Isaiah 51:8
For the moth shall eat them up like a garment, and the worm shall eat them like wool: but my righteousness shall be for ever, and my salvation from generation to generation.
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(8) The moth . . . the worm.—The two words in Hebrew have the force of an emphatic assonance—ash and sāsh.

51:4-8 The gospel of Christ shall be preached and published. How shall we escape if we neglect it? There is no salvation without righteousness. The soul shall, as to this world, vanish like smoke, and the body be thrown by like a worn-out garment. But those whose happiness is in Christ's righteousness and salvation, will have the comfort of it when time and days shall be no more. Clouds darken the sun, but do not stop its course. The believer will enjoy his portion, while revilers of Christ are in darknessFor the moth - (see Isaiah 50:9). The idea is, that they shall be consumed as the moth eats up a garment; or rather, that the moth itself shall consume them as it does a garment: that is, that they were so weak when compared with Yahweh that even the moth, one of the smallest, and most contemptible of insects, would consume them. An expression remarkably similar to this occurs in Job 4:18-20 :

Behold in his servants he putteth no confidence,

And his angels he chargeth with frailty;

How much more true is this of those who dwell in houses of clay,

Whose foundation is in the dust!

They are crashed before the moth-worm!

Between morning and evening they are destroyed;

Without anyone regarding it, they perish forever.

Perhaps the following extract from Niebuhr may throw some light on the passage, as showing that man may be crushed by so feeble a thing as a worm 'A disease very common an Yemen is the attack of the Guiney-worm, or the 'Verea-Medinensis,' as it is called by the physicians of Europe. This disease is supposed to be occasioned by the use of the putrid waters, which people are obliged to drink in various parts of Yemen; and for this reason the Arabians always pass water, with the nature of which they are unacquainted, through a linen cloth before using it. When one unfortunately swallows the eggs of this insect, no immediate consequence follows; but after a considerable time the worm begins to show itself through the skin. Our physician, Mr. Cramer, was within a few days of his death attacked by five of these worms at once, although this was more than five months after we left Arabia. In the isle of Karek I saw a French officer named Le Page, who, after a long and difficult journey, performed on foot, and in an Indian dress, between Pondicherry and Surat, through the heat of India, was busy extracting a worm out of his body. He supposed he had got it by drinking bad water in the country of the Mahrattas. This disorder is not dangerous if the person who is affected can extract the worm without breaking it. With this view it is rolled on a small bit of wood as it comes out of the skin. It is slender as a thread, and two or three feet long. If unluckily it be broken, it then returns into the body, and the most disagreeable consequences ensue - palsy, a gangrene, and sometimes death.' A thought similar to that of Isaiah respecting man, has been beautifully expressed by Gray:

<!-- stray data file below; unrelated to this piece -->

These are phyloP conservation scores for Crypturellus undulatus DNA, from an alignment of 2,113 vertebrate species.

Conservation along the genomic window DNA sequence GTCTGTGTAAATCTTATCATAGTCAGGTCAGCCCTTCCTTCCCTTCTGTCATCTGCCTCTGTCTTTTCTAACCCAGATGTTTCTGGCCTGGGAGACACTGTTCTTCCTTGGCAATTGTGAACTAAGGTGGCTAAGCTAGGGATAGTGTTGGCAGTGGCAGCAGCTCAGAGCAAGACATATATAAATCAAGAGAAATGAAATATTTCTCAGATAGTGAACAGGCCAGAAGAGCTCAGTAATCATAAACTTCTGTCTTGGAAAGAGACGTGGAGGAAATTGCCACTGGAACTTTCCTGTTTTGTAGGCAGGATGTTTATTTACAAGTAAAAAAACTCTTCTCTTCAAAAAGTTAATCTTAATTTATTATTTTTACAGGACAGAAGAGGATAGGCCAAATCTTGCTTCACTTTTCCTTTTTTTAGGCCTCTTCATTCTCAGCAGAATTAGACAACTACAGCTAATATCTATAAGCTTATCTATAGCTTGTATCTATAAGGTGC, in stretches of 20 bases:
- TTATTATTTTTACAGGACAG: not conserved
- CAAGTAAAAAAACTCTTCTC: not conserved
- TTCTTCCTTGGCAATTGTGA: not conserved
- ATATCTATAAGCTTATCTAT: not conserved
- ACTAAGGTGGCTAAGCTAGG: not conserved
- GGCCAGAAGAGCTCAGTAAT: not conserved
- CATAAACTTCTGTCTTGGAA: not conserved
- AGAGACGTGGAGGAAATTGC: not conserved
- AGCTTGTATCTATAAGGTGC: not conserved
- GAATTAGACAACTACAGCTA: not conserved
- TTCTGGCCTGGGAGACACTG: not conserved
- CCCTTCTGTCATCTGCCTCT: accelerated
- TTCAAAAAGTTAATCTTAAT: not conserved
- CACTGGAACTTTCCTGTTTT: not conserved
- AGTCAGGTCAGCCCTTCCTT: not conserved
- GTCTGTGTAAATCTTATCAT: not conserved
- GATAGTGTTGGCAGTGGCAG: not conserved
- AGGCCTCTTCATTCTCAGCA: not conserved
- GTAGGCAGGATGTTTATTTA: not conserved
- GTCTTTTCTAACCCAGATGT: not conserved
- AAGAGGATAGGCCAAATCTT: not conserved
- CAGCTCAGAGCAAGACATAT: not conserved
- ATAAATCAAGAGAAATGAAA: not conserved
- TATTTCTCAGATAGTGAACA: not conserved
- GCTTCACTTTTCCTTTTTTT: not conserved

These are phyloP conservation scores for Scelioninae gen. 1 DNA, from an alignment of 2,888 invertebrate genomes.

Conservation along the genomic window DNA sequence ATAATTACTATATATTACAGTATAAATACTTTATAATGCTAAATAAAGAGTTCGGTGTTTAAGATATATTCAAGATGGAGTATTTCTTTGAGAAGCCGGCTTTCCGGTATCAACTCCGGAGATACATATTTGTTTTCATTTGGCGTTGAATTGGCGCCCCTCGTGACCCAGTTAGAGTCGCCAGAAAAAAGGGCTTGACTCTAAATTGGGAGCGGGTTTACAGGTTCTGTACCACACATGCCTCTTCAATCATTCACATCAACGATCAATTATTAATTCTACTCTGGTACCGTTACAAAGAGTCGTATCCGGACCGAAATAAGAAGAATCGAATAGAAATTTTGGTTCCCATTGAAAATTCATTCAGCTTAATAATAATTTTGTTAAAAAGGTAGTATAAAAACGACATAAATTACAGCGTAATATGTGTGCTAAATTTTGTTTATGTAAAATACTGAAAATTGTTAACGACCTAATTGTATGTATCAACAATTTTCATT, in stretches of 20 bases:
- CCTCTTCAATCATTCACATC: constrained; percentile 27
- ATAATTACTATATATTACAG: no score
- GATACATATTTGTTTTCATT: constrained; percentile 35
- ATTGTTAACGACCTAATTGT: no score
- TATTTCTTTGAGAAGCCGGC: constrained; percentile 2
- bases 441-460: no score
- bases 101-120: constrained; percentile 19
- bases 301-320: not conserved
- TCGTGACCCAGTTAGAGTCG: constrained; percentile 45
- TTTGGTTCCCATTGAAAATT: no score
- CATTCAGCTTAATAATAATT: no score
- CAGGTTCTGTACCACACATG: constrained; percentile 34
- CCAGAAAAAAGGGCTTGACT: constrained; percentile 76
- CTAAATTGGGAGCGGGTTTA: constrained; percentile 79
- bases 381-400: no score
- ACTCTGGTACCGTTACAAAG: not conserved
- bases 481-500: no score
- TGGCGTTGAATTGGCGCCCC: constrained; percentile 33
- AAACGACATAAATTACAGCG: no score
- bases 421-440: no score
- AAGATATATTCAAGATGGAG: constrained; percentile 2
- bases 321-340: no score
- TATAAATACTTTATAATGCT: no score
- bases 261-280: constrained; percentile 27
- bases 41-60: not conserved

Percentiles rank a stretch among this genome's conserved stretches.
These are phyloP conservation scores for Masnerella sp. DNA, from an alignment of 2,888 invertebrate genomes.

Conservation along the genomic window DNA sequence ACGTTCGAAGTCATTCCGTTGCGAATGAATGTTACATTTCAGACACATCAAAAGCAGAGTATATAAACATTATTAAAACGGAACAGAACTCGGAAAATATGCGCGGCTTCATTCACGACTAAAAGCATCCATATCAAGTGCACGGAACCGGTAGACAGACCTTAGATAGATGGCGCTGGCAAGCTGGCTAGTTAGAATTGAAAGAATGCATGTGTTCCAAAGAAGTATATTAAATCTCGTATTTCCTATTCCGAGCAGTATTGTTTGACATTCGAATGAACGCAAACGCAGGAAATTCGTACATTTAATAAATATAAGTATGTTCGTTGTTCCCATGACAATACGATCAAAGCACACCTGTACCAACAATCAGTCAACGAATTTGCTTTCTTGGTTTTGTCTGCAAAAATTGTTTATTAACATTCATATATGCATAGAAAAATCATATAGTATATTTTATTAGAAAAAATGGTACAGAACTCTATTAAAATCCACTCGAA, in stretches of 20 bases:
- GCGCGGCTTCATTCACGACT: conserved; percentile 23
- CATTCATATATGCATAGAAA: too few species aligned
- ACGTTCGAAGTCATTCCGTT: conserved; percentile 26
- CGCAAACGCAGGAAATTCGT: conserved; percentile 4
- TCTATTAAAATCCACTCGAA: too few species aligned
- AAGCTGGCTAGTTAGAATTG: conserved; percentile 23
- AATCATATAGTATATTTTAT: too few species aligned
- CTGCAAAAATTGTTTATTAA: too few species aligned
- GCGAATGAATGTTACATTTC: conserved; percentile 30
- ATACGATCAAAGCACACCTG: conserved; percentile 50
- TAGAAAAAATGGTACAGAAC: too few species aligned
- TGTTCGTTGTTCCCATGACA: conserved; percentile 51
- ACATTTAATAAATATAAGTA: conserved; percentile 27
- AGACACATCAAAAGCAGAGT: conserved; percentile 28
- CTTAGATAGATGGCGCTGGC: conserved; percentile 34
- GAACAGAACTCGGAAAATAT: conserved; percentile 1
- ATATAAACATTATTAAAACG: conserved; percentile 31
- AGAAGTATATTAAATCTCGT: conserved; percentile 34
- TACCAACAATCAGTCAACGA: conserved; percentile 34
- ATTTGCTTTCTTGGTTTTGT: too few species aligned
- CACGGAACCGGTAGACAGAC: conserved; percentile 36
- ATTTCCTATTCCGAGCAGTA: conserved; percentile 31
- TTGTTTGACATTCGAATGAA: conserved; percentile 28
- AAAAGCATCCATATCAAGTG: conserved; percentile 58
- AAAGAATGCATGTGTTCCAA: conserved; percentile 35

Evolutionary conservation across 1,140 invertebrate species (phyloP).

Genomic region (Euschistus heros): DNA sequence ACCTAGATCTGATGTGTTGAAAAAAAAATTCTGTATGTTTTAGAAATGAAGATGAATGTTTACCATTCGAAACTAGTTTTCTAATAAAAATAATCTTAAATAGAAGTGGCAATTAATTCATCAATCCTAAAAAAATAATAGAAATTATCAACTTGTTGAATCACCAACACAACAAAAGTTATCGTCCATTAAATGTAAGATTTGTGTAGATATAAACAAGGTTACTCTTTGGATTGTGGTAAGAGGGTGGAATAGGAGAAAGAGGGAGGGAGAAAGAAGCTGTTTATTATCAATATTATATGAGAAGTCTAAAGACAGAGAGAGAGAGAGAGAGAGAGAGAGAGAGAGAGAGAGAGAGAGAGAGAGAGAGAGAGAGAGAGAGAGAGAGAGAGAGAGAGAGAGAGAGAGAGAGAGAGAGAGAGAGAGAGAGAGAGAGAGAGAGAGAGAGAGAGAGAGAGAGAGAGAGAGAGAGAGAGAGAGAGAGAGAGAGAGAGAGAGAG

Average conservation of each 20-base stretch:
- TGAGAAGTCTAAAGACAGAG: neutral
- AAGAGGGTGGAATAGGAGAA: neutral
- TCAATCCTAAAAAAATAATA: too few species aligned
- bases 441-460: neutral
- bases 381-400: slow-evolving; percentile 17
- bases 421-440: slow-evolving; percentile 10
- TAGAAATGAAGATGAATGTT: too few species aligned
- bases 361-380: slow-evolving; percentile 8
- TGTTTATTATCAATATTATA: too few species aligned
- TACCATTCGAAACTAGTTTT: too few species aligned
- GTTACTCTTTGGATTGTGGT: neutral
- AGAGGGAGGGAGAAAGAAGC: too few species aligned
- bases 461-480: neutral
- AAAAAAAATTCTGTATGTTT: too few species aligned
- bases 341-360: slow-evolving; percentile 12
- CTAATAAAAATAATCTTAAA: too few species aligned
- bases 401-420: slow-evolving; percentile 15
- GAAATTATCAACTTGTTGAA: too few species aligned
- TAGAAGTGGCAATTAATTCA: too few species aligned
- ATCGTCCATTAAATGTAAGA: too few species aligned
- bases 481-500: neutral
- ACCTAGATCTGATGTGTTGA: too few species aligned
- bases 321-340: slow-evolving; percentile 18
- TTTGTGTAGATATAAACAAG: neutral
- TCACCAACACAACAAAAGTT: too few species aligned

To contemplation's sober eye,

Such is the race of man;

And they that creep, and they that fly,

Shall end where they began.

Alike the busy and the gay,


8. (See on [840]Isa 50:9; Job 4:18-20). Not that the moth eats men up, but they shall be destroyed by as insignificant instrumentality as the moth that eats a garment. The moth shall eat them up; your reproachers shall be easily destroyed, and so God will revenge your cause upon them, and deliver you from their reproaches.

Like wool; like a woollen garment, which is sooner corrupted by moths or such creatures than linen.

For the moth shall eat them up like a garment,.... Either these reproaches, or the persons that reproach; as a garment is eaten by the moth, secretly, slowly, surely, and at last completely, so that it becomes utterly good for nothing; so secret, gradual, sure and certain, complete and perfect, will be the ruin and destruction of the enemies of Christ and his people:

and the worm shall eat them like wool; or as a woollen garment, which is most liable to be motheaten; for the moth and worm are much the same, as Kimchi and Ben Melech observe; who say, that in the Arabic tongue the moth is called by a name much of the same sound with this word in the text; and the sense is, that as a woollen garment is eaten and consumed by vermin, so wicked men will be destroyed by the vengeance of the Lord upon them; for the moth and worm design both the judgments of God upon them in this world, and his wrath in the other, where the worm dieth not, and the fire is not quenched:

but my righteousness shall be for ever; to justify his people and secure them from wrath and ruin:

and my salvation from generation to generation; it will abide through the endless ages of eternity, and be the portion of the saints for ever, of which they are now heirs; is nearer than when they first believed, and is ready to be revealed, and will be everlastingly enjoyed by them, firm against all the accusations and charges of men and devils: or, "shall not fail" (o), as the Septuagint; its virtue to justify will always continue; it will answer for the saints in a time to come, even at the last judgment. The Targum is, it